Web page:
The Delaware and Nevada LLC Acts further allow the LLC operating agreement to provide different members and managers for each series (for example, Series A may be wholly owned by the principal member of the LLC, Series B may be a partnership with the LLC member and an equity investor, etc.). If the various series within an LLC do have different members or different membership rights, each series may be treated as a separate LLC for tax purposes (maintaining flexibility, but perhaps eliminating some of the administrative advantage of the series LLC in terms of its pass-through taxation potential).
Though each series must have its own “business purpose,” it is enough for this that each series owns a separate property. To maintain the separation of liability, however, it is vital that each series is treated for all intents and purposes almost as if it were a separate company. Best practice suggests that this means keeping a unique set of books and records for each series, a separate bank account, and taking care to enter into contracts in the name of the series, not the LLC (even though the LLC holds title to the property).
As noted above, the series LLC is a relatively new concept, and there a number of risks associated with its use. This is just one reason why this is an entity choice that should be made in consolation with a business attorney and not by clicking through a series of online forms at Legal Wizz, or the do-it-yourself, online, business incorporation company-of-the-month. Nine states permit the formation of such an entity, and while many other states (including Georgia) may have discussed doing so, the law in those states which may be considering permitting organization of series LLCs is still in various stages of development. A separate question is whether a state (like Georgia) that does not yet permit the organization of series LLCs will respect that structure when a series LLC organized properly in an other state does business in a state that has not yet come onboard with the concept, a thorny issue that brings the Full Faith and Credit Clause of the Constitution into dialogue with state law. If a court were not to accept the validity of the structure, a judgment against one series might be applied across the various series, dissolving the barrier conceived to protect such assets in the first place.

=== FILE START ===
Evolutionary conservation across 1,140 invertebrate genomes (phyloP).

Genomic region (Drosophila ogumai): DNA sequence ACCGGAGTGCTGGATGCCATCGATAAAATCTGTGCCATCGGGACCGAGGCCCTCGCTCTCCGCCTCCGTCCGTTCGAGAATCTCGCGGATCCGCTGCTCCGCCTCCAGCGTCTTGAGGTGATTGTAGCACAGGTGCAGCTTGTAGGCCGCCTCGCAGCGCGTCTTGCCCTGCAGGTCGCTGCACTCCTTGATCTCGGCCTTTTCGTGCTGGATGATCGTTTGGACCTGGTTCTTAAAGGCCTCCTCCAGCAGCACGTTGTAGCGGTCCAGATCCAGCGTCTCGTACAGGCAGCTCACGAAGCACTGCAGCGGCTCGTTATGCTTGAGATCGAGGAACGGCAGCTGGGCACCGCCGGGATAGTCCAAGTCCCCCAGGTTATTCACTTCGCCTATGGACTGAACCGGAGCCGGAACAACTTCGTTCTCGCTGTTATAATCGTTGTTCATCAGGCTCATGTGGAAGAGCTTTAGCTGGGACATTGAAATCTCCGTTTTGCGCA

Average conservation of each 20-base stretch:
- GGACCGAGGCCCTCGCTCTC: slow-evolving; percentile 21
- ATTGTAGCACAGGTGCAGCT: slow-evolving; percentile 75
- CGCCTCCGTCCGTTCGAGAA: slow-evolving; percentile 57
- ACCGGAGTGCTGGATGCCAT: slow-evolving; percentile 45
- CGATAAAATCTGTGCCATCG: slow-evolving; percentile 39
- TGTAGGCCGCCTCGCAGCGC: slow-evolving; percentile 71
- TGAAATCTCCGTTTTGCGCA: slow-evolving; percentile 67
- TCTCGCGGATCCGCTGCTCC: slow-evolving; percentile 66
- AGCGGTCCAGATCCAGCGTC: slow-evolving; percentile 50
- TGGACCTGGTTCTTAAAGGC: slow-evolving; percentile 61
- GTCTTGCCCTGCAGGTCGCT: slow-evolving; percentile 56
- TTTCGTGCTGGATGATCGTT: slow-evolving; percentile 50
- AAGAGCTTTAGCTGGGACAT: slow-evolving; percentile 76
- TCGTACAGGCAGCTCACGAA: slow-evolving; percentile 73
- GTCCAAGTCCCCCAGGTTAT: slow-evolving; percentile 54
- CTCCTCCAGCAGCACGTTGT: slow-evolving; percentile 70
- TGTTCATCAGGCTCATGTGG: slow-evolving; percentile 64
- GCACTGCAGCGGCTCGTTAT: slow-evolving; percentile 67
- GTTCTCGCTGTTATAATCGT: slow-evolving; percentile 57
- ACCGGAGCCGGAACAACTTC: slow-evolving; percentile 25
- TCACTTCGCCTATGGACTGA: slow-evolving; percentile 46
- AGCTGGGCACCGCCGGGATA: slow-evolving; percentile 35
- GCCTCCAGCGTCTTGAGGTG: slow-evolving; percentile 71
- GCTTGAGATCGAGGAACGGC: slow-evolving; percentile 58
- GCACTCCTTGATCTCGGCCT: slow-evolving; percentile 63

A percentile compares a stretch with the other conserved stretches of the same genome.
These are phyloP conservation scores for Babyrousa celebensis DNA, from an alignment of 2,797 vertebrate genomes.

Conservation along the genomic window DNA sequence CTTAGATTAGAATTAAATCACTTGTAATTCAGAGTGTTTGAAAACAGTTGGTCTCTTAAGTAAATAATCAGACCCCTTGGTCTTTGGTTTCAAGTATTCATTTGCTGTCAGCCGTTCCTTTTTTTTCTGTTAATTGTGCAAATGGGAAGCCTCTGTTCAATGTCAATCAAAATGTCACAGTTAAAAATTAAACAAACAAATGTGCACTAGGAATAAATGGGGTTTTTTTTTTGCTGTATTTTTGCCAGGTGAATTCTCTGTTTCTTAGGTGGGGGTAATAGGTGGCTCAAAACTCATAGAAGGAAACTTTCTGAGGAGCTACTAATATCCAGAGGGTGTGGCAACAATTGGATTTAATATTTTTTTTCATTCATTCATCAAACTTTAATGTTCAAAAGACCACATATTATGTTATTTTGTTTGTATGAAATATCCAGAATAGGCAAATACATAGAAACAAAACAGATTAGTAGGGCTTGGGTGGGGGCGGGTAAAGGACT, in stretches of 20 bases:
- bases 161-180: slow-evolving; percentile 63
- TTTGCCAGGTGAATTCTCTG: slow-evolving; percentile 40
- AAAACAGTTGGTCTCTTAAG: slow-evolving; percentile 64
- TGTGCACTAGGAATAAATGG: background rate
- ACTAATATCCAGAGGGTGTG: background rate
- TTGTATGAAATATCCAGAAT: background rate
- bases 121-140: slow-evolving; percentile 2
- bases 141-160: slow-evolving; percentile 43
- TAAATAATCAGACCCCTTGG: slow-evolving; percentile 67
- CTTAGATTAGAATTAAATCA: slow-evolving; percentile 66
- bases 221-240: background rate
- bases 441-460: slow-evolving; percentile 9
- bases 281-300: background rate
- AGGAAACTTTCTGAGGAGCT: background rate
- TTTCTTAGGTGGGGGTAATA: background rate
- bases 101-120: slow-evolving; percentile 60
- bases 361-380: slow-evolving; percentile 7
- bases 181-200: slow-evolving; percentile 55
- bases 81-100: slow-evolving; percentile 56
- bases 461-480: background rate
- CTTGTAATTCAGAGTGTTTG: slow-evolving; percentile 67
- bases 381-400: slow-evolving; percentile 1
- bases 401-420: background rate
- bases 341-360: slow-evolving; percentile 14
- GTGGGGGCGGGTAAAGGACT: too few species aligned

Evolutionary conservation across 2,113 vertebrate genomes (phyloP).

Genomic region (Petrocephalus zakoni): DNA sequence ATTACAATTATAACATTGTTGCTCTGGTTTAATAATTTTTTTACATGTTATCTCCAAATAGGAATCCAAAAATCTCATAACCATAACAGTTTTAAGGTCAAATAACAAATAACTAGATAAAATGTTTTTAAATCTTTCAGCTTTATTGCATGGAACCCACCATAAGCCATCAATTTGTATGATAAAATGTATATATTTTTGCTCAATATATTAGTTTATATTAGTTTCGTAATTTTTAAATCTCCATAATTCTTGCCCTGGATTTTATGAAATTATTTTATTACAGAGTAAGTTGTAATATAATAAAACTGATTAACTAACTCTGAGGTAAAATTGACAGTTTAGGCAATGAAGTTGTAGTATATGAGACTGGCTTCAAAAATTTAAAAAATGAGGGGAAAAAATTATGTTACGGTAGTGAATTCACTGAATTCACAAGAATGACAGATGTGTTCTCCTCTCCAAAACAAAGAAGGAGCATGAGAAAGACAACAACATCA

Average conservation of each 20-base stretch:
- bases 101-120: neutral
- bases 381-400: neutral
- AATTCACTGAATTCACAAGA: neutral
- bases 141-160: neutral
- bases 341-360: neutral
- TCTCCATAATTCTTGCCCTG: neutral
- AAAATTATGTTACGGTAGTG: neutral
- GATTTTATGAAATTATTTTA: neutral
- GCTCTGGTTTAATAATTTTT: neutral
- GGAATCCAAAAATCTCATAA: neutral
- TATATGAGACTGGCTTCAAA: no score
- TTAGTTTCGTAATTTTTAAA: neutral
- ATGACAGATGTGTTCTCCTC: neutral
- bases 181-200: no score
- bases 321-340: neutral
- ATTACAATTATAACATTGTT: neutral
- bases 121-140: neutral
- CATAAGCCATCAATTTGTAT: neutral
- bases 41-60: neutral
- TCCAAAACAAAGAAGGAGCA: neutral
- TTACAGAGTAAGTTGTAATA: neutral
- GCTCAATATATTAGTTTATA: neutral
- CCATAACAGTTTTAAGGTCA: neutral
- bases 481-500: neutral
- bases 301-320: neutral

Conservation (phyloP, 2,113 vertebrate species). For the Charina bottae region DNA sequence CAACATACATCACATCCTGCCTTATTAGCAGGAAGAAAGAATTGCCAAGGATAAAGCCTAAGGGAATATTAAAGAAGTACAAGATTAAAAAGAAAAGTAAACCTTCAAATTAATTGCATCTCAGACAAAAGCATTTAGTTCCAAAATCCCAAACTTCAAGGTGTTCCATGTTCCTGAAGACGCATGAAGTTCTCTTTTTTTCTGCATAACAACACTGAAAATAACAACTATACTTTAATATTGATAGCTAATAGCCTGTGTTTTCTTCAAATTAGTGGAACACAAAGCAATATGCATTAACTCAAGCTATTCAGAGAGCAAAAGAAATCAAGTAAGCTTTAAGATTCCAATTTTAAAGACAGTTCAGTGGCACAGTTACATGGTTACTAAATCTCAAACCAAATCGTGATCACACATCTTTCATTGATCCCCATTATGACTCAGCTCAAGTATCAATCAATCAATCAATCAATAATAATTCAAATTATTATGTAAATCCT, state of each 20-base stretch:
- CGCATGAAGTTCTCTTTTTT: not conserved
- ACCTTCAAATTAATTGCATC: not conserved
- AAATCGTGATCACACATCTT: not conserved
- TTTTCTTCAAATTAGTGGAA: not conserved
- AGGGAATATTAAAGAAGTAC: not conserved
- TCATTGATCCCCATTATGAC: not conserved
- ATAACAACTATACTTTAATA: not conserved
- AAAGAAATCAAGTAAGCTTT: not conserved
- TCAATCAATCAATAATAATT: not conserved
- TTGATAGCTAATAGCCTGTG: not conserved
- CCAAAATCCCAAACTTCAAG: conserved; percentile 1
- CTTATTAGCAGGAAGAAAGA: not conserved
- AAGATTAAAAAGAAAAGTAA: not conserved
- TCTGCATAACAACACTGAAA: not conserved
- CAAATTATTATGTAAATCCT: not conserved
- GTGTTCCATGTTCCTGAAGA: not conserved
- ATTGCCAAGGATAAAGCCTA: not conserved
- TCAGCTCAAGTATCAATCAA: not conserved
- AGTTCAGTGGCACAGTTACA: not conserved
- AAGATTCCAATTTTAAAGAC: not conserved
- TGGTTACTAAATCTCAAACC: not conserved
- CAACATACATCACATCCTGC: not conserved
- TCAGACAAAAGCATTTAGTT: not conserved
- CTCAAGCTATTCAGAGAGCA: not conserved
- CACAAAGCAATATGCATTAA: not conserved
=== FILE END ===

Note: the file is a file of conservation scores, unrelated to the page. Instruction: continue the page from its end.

Similarly, while the IRS stated in a private letter ruling as far back as 2008 that the Federal tax classification (i.e., disregarded entity or partnership or taxable association) is determined for each series independently, and proposed Treasury Regulations should soon make this absolutely clear, individual states may choose not to respect this classification for state tax purposes, which may lead to unforeseen difficulties if states attempt to tax all the income across a multi-state series instead of just the income attributable to the series operating in that state.
No company, and certainly not a series LLC, should be organized and maintained by someone without the training and knowledge to do so. It may be true that sometimes with great risk comes great reward, but anyone contemplating a business venture of any sort should nonetheless talk it over with an attorney accustomed to corporate structures, both simple and complex. Not to do so is to invite the likelihood that with a particular great risk comes… well, just great risk. The business lawyers at Briskin, Cross & Sanford are always ready to help companies and entrepreneurs weigh their options as they form or grow their business.